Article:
The Everglades: River of Grass Summary & Study Guide

This Study Guide consists of approximately 21 pages of chapter summaries, quotes, character analysis, themes, and more - everything you need to sharpen your knowledge of The Everglades.
This section contains 464 words
(approx. 2 pages at 400 words per page)
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The Everglades: River of Grass Summary & Study Guide Description

The Everglades: River of Grass Summary & Study Guide includes comprehensive information and analysis to help you understand the book. This study guide contains the following sections:

This detailed literature summary also contains Topics for Discussion and a Free Quiz on The Everglades: River of Grass by Marjory Stoneman Douglas.

The Everglades: River of Grass is written by Marjory Stoneman Douglas, who is a champion of environmental concerns regarding the Everglades. This fascinating book tells the history of the Everglades and the people of the Everglades. The author is the person who focused attention on the Everglades and how it was being destroyed by man and why it was important to protect it.

The Everglades is a grassy wetlands area in southern Florida. It begins south of Lake Okeechobee and extends the rest of the length of Florida. It has its own finely balances ecosystem and supports a variety of animal and plant life. It plays an important role in the ecosystem of all of southern Florida and, therefore, effects the economic viability of the area.

Douglas discusses the structure and history of the Everglades and how it came to be inhabited by Indians. There were various tribes that settled in different parts of Florida and they adapted their ways to their environment. They arrived around 900 AD. As European navigation aids improved, the white man began to arrive. The Indians resisted any attempts to imprison them and maintained their freedom. They knew how to survive in the swamplands. As the explorers arrived, they interacted with the Indians. Many whites who were shipwrecked were taken captive.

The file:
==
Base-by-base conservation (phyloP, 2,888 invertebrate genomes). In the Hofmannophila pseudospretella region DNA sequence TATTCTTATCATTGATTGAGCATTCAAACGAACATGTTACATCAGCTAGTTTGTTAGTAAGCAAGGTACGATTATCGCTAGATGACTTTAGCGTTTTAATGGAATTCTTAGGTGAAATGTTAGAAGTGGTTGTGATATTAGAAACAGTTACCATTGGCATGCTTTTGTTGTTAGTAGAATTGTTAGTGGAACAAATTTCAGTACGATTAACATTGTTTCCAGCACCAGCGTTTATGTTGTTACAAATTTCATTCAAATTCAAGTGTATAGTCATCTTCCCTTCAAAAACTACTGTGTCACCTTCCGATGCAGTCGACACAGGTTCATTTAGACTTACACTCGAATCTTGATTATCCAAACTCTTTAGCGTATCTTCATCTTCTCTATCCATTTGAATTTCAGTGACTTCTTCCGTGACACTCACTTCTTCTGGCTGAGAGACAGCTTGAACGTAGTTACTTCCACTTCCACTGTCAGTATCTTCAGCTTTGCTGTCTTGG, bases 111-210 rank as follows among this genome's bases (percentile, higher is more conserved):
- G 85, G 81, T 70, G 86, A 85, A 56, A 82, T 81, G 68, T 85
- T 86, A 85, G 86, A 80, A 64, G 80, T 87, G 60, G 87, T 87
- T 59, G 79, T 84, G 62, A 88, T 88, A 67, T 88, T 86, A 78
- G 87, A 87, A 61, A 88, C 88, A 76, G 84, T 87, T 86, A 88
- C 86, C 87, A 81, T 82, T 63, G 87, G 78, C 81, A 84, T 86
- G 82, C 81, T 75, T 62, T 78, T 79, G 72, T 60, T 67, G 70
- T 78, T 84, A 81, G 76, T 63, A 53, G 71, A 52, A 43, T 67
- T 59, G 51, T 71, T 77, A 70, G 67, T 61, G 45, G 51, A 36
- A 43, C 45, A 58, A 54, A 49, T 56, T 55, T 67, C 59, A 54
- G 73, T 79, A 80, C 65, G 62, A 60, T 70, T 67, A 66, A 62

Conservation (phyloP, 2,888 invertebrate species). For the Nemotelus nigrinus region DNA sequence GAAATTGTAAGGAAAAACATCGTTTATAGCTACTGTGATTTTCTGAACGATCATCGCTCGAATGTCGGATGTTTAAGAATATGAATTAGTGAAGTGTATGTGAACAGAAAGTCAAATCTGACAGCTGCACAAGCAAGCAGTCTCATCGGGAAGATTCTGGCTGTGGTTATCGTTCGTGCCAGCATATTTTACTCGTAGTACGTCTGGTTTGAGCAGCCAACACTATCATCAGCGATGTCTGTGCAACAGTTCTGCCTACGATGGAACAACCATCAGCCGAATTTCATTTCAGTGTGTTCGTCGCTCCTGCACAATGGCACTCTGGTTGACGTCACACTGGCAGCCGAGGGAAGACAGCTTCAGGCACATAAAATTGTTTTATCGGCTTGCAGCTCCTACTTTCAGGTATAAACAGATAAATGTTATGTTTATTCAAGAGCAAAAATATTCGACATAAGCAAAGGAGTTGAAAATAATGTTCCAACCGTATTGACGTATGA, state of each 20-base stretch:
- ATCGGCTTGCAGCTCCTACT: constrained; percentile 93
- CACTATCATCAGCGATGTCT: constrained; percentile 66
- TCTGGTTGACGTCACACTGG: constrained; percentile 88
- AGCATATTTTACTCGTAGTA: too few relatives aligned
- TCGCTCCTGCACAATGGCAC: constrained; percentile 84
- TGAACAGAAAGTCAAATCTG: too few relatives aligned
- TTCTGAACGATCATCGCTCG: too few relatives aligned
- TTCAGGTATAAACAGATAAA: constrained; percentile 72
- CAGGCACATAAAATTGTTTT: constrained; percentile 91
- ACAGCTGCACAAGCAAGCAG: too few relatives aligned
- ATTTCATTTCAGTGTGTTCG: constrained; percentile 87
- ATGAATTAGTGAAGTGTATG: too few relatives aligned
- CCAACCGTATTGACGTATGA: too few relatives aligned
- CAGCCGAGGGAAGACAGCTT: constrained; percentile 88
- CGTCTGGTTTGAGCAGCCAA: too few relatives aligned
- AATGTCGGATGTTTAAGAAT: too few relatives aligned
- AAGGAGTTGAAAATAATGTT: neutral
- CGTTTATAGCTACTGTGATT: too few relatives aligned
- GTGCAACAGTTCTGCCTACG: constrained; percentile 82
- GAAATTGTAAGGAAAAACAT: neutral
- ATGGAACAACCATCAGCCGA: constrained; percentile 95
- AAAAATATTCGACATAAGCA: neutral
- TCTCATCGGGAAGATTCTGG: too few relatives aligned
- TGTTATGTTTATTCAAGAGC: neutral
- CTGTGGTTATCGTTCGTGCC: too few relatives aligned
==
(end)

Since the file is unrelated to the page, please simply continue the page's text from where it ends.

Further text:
The explorers dealt with the great Chief Carlos. Carlos was interested in maintaining peace with the white man but also in protecting the freedom of the Indians. For over three hundred years, the Indians thwarted the attempts of the white man to take control of Florida. When the continent began to be settled by the whites, the Indians were pushed further into the Everglades. There were frequent wars, especially once the government tried to relocate the Indians to the west.

As Florida became more settled, the Everglades became a sanctuary for escaped slaves who banded with the Indians. This remained a source of conflict until the end of the Civil War.

As Florida became more settled, the Everglades were confronted with the issues of modernization. There were attempts to drain the Everglades. As agriculture developed, the agricultural and industrial wastes were dumped into the Everglades which began to ruin the delicate balance of the ecosystem. Attempts at water management and flood control led to the entry of salt water which caused further damage to the ecosystem. This eventually led to efforts to protect the Everglades and to try to repair some of the damage that had taken place. The author, Marjory Stoneman Douglas, has been very active in these efforts.

The reader will find the Everglades River of Grass very interesting reading and well worth the time spent reading it. The reader will enjoy the book and find it filled with interesting details and facts.

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This section contains 464 words
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